A friend of mine recently felt trapped. For many years he’s been nursing a dream of a new career that would take him and his wife overseas where they would have impact on people around the world. Recently, that longing has grown so intense that it’s keeping him up at night. Not with excitement, but with regret.
A number of years ago, when real-estate was still appreciating in value, he invested in some major improvements in his home, betting he would gain more than his investment in return when he sold his house. At the time, it seemed like an easy decision. A safe bet. That bet morphed into deep regret, however, as housing valuations plummeted leaving him a prisoner to his own home—held captive by an upside-down mortgage.
As we talked, it became clear that my friend suffered from more than regret. He felt shame; those incessant reminders that he not only failed, he failed irreparably and would continue to do so. Regret can do that. Left unchecked, it nags at us becoming full-blown shame until we believe that all is lost because of our poor decisions. It can be utterly debilitating, because once we’re in a state of shame we have no shortage of mistakes with which we can accuse ourselves.
The problem, of course, is that the words of shame spawned by regret aren’t true. In fact, regret, itself, can be an ally for action if you respond to it correctly. Regret is an emotional response to a decision gone awry. Some decisions are foolish and avoidable, like engaging in an affair, for instance. Some, like my friend’s investment in his home, are not. They were made in good faith with the best information and counsel available at the time. The consequences merely did not turn out as he had hoped.
We’ve all made decisions like that. They seemed right at the time but didn’t pan out. When that happens, how do we transform our regret into an ally for action? Three things might help:
- Embrace your limitations. God never expects you to be omniscient. That’s His department. Berating yourself because you should have known better only leads to shame and leaves you feeling trapped, like my friend. It robs you of the confidence you need to move forward toward your dream. Continued self-criticism denies the sovereignty of God and is simply another form of pride. Get over yourself. Embrace your weaknesses and bad decisions, and move on.
- Transform obstacles into incubators. There’s an old saying I’m fond of: “There are no problems, only opportunities, some of which are insurmountable.” It’s funny, but true. Some of our best opportunities are insurmountable. “Could it be,” I asked my friend, “that God affirmed that decision in you in order to have you stay put in your present job and incubate your dream even more?” He looked startled by the thought, smiled and said, “You may be right.” It wasn’t his decision that imprisoned him. It was how he thought of it that did. If you feel you have to stay put, you can still go somewhere; go deep.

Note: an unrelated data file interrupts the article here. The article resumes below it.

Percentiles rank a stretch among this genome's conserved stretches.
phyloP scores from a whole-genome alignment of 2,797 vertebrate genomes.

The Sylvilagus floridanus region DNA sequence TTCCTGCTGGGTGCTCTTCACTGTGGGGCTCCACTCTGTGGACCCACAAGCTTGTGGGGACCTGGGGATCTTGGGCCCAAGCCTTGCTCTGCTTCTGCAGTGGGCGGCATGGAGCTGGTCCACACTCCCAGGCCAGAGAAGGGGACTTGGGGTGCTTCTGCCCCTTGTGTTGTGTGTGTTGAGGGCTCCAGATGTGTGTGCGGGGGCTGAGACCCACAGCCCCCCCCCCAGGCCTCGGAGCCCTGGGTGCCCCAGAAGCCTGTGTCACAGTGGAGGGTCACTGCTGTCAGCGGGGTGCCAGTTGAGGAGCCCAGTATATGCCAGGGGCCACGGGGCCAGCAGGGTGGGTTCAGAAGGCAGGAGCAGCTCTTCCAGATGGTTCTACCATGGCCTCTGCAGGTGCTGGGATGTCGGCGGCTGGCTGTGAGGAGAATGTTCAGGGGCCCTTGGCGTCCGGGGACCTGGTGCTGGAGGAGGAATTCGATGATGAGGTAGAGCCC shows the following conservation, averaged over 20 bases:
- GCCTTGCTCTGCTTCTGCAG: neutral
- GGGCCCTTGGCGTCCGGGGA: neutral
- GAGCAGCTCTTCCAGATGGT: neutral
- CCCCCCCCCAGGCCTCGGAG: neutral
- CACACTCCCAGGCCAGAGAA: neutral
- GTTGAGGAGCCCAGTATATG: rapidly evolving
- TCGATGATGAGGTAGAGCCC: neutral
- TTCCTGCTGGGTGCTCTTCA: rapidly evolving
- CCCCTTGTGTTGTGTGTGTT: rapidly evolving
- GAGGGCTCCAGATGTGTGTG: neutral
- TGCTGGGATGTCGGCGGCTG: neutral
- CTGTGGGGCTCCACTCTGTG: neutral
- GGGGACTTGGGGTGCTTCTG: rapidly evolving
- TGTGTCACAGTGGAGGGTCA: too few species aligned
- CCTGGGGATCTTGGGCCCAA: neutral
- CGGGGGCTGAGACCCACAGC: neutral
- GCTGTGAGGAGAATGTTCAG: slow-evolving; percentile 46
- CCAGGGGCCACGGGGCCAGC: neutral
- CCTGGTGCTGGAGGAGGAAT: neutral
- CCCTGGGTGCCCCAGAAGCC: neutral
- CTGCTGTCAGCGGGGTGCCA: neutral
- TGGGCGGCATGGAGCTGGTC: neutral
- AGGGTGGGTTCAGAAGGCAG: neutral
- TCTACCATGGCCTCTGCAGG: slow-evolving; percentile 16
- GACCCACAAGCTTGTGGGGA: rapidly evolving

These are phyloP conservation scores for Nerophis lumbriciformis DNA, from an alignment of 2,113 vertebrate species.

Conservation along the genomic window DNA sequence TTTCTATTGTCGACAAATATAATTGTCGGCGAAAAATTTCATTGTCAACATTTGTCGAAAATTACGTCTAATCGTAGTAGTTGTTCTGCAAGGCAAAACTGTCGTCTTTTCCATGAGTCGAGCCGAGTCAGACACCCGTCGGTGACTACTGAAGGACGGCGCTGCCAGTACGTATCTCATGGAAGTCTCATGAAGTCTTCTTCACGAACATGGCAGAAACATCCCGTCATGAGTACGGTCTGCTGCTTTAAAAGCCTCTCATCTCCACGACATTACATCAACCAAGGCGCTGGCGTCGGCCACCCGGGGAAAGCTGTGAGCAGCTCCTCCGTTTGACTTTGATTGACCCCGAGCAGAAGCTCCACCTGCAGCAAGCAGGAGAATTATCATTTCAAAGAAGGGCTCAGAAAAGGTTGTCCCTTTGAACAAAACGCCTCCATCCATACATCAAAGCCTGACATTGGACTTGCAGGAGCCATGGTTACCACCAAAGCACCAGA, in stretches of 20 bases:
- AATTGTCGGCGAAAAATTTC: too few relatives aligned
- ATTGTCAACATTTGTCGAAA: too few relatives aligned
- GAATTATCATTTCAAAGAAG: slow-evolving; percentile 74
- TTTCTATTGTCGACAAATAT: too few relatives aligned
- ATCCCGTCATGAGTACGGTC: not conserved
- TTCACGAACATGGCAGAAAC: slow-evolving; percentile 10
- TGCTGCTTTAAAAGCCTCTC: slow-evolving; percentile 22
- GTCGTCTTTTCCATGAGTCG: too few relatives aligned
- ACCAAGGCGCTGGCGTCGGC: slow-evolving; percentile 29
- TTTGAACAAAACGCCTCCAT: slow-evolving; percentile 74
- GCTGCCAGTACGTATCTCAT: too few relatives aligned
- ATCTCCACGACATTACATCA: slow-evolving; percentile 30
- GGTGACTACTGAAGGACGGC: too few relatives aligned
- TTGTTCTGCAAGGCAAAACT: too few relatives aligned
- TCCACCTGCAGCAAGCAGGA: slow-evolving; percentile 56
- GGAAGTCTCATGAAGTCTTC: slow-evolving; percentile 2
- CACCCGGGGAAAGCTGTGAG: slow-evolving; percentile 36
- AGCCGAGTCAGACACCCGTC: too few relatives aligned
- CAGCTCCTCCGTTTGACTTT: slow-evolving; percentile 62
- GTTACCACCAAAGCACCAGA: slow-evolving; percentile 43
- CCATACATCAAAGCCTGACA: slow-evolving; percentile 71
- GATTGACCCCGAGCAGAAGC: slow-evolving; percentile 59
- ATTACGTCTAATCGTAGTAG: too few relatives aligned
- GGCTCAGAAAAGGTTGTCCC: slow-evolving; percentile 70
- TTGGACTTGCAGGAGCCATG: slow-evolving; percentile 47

- Lean into your regret. One of the deep places we can go is in our area of regret. This may appear counter-intuitive, because our natural response to failure of any kind is avoidance. When the check engine light goes on in our car, it’s wise to follow its advice. Check the engine. Get a proper diagnosis and get it fixed. Likewise, when regret appears, we should check our internal engine as well. It may be that we’ve made something or someone more important than God in our life. Perhaps we’ve grown dependent on that person or thing to make our dream come true, forgetting that God is “able to do immeasurably more than all we ask or imagine” (Ephesians 3:2). By unearthing these dependencies and asking God to free us from them we affirm our trust in God to lead us, regardless of where we now find ourselves.
Share your thoughts with other readers: What are some of the ways you’ve transformed regret into action?
Focusing on our regrets keeps us looking backward instead of moving forward. Joseph is a great biblical example of a leader who determined not to live in the past but to remain faithful in the present, even when the future looked bleak. (Genesis 37-50). It was in the cauldron of the present that God forged him into a leader that was ready for the task. Not a moment of waiting was wasted.
Of course, one of the biggest challenges we all face is aligning ourselves with God’s dreams for our lives. This is especially difficult when the dots don’t seem to connect. In my own live, that’s when I can be sure that God is up to something, however. C.S. Lewis captured this idea when he wrote:
“Imagine yourself as a living house. God comes in to rebuild that house. At first, perhaps, you can understand what He is doing. He is getting the drains right and stopping the leaks in the roof and so on; you knew that those jobs needed doing and so you are not surprised. But presently He starts knocking the house about in a way that hurts abominably and does not seem to make any sense. What on earth is He up to? The explanation is that He is building quite a different house from the one you thought of – throwing out a new wing here, putting on an extra floor there, runn8ing up towers, making courtyards. You thought you were being made into a decent little cottage: but He is building a palace. He intends to come and live in it Himself.” Mere Christianity
“Father, help us to not rush ahead
enticed by the cadence of our own desires and dreams
nor lag behind out of apathy or fear;
But to walk side by side with You today,
Seeing our opportunities and challenges through Your eyes;
Being Your hands and feet in the spaces ordained for us today.
Not trapped by our regrets and what might have been, but set free by your Grace
to dream again those God-sized dreams that only You can bring to pass.”
Hi Jack! Loved the prayer and the quote you dug up from CS Lewis. Great stuff!